Any book that makes me want to run out and watch a slasher movie immediately is a good read, in my opinion. The Slasher Movie Book is an artifact of nostalgia; in its pages are many great posters and movie covers from various slashers over the decades, descriptions of well-known and little-known films from around the globe, and a celebration of the violence, gore, and sexuality portrayed onscreen from the era of the Grand Guignol until now. Author J.A. Kerswell must have had a blast doing the research for this book.
It's obvious that a lot of love and affection for the slasher film went into the writing of The Slasher Movie Book - otherwise, what kind of masochistic person would put themselves through a journalistic excursion of all the slasher movies through the years? Kerswell begins by documenting why he's undertaken the job of writing about slashers in the first place - he fell in love with them, wanted to write about them, and decided that there's no better way to enjoy the film subgenre than to jump headfirst into it to share the love with others.
So begins The Slasher Movie Book's journey through the decades of slashers, beginning with the Grand Guignol period, moving through German krimi films, giallos, Gothics of the '70s, the early years of slashers like Peeping Tom and Black Christmas, and then to the heyday of the slasher that Kerswell affectionately terms the "Golden Years". He continues on after, documenting the climax of the best years and then the subsequent fall from grace until present day, where the slasher has begun to rewrite itself with remakes and sequels.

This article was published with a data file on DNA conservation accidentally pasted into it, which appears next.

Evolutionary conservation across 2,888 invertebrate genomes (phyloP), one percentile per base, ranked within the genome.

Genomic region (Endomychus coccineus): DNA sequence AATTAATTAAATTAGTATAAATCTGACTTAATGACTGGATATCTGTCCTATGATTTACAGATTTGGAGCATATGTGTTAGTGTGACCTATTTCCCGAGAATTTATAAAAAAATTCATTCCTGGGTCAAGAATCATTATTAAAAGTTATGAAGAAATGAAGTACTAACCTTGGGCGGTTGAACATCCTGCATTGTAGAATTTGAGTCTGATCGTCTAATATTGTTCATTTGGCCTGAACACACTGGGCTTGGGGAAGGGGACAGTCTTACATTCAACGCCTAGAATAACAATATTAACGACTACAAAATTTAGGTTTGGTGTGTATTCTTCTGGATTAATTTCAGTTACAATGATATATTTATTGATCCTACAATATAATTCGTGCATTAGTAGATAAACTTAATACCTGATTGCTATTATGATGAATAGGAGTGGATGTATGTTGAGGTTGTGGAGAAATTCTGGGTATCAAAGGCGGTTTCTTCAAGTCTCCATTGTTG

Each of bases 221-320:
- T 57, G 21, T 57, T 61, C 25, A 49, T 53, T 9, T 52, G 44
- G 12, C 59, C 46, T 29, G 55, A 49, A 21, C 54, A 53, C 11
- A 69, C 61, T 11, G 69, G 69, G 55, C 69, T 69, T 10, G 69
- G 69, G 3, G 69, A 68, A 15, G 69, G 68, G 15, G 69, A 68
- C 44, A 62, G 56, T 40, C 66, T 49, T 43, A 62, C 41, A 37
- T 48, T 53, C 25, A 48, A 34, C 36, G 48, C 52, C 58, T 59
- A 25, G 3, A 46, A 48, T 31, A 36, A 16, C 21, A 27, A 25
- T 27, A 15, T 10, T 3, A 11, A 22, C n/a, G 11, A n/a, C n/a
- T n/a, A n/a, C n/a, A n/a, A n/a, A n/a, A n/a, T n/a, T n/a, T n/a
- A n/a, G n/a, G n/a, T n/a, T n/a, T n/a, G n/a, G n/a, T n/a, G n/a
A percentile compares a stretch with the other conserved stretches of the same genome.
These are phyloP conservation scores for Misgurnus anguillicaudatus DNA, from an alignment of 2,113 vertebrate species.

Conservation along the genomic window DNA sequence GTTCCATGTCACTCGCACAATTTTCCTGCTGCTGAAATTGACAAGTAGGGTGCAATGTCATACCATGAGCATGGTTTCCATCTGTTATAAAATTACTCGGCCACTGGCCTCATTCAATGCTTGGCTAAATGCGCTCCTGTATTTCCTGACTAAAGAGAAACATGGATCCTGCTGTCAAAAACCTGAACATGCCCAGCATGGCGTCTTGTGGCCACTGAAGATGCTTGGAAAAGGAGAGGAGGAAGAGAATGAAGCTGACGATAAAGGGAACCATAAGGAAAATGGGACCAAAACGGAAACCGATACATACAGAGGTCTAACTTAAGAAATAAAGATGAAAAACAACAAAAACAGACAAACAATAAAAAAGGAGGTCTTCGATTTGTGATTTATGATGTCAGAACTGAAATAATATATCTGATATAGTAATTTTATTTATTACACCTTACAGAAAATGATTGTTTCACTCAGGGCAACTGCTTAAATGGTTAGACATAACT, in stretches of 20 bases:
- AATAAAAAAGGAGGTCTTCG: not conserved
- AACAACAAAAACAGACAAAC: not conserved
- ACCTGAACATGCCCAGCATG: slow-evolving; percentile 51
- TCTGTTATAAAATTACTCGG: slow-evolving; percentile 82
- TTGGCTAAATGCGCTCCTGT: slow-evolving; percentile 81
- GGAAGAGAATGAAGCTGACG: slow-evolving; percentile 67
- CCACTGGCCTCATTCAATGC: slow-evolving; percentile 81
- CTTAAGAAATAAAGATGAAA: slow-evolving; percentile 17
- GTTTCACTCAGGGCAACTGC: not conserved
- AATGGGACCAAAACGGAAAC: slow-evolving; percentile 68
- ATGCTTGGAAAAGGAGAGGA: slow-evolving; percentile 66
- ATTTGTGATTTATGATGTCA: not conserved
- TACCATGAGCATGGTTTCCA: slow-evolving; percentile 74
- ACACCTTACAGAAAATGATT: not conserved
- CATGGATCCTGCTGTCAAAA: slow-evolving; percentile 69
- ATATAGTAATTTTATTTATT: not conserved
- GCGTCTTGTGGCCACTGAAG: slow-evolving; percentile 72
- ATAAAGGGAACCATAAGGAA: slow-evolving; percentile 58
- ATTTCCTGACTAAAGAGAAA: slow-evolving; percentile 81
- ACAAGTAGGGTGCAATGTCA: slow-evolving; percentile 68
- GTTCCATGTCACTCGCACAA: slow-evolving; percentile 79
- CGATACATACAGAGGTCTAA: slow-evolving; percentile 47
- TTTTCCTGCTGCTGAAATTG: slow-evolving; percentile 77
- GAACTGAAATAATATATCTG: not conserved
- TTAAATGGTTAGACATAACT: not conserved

For hardcore horror fans, Kerswell's writing will be more nostalgic than educational. Much of what Kerswell touches on are the basic tenets of each era of the slasher - he lists the themes and ideas of that period's films, how they added to the slasher genre, where they led the movies, and then what films are good (or bad) examples of the slasher's power at that stage. In a sense, The Slasher Movie Book compiles a brief history of the genre and exposes how it worked and what hindered it: what films expanded the genre, what films were particularly poor at doing things correctly, and perhaps even explaining the production of some of the more popular films that helped make the slasher genre what it is today (Halloween, Friday the 13th).
Less time is spent on the eras before the Golden Age, but that's to be expected - the book is not titled The Giallo Book, or The Krimi Book, after all. But I would like to see Kerswell expand into those areas, because he does a good job taking a look at each of these subgenres but never dives in headfirst. Likewise, Kerswell does a fantastic job of summarizing each decade of the slasher genre, but he never provides much of his own analysis when it comes to writing about how the slasher genre works. The history lesson works well, but a section on Kerswell's own viewpoints and analysis of what makes the slasher genre tick would have been more personal and insightful for horror fans who know much of the slasher film history.
Still, for horror buffs, there's a lot of nostalgia incorporated within this book. For those who are interested in the subject matter but haven't seen a lot of slashers, consider the book a must-have. Either way, it's a substantial tome to have sitting on your coffee table, and its presentation is simply excellent. A fast read all around as well, meaning there will be many times where you may want to refer back for a specific movie title or genre example.